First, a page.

War of the waves: Military sea drone tests underway in Scotland
The Navy’s Unmanned Warrior exercise involves 40 drones most of which are maritime prototypes used for jobs such as mine detection.
The exercise is partly a showroom opportunity for arms firms and partly an experiment in how to use robotics to make up for severe shortfalls in recruiting.
“What we are seeking to achieve is an event that re-shapes the market to provide new opportunities for everybody, and capability transformation for the Navy,” Fleet Robotics Officer Commander Peter Pipkin told the Register website.
One task will see manned minesweepers carry out a clearance task before drones try to do the same job so that observers can compare.
The rise of maritime variants of the better known airborne drones marks a sea change in unmanned war technology.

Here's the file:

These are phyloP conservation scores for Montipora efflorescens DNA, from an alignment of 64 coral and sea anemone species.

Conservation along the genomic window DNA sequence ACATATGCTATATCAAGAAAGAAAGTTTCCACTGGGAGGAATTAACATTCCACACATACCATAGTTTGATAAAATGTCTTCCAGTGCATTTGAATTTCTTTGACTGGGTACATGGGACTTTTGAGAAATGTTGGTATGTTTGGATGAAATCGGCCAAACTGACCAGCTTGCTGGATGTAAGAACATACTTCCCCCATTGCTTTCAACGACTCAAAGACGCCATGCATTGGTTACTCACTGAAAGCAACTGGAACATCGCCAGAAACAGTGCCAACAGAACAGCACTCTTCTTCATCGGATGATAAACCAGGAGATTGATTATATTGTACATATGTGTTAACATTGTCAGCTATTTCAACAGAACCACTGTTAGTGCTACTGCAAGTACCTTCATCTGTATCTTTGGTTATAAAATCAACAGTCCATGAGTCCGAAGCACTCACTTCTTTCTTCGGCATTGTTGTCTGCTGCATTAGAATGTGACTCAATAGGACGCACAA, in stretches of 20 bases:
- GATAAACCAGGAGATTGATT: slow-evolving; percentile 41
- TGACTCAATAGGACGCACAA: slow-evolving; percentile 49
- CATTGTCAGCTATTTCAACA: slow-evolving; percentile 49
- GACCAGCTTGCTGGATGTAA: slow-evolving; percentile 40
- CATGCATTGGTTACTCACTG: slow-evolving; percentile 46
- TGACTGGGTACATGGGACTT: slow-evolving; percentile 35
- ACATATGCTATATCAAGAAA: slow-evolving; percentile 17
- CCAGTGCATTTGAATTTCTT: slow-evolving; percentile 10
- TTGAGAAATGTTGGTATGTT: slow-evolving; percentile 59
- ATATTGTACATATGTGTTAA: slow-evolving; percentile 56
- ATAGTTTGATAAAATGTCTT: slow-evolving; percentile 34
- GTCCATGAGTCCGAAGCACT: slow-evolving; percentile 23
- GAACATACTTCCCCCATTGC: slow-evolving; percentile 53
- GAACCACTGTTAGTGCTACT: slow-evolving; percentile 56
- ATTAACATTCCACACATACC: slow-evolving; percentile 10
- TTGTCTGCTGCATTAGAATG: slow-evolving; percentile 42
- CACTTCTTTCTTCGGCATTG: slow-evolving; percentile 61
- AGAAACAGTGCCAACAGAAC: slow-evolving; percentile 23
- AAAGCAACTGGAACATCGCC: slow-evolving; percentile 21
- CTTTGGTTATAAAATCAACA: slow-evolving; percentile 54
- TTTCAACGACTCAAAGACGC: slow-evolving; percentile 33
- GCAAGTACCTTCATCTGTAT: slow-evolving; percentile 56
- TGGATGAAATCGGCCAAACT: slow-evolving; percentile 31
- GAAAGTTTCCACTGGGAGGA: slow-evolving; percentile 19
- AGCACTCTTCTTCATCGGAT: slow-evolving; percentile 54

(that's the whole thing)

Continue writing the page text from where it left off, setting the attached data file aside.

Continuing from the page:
In May a top academic argued that technological advances will make the ocean ‘transparent,’ meaning vessels such as Britain’s Trident nuclear submarines will be unable to hide from enemy detection.
Professor Paul Rogers, who lectures in security at Bradford University, made the comments in an analysis piece for Open Democracy.
“One issue in particular is of deep concern to the authorities: whether the oceans are in the process of becoming transparent,” he warned.
“If the submarines which carry the missiles become detectable, they will no longer constitute a secure nuclear force.”
He accepted the climate of debate in the UK around Trident nuclear weapons is extremely tense.
“In Britain at the present time, any suggestion that the Trident replacement system may prove to be a non-starter is met with considerable opposition from defense sources, and not a little anger at the way the issue keeps surfacing, so to speak,” he said.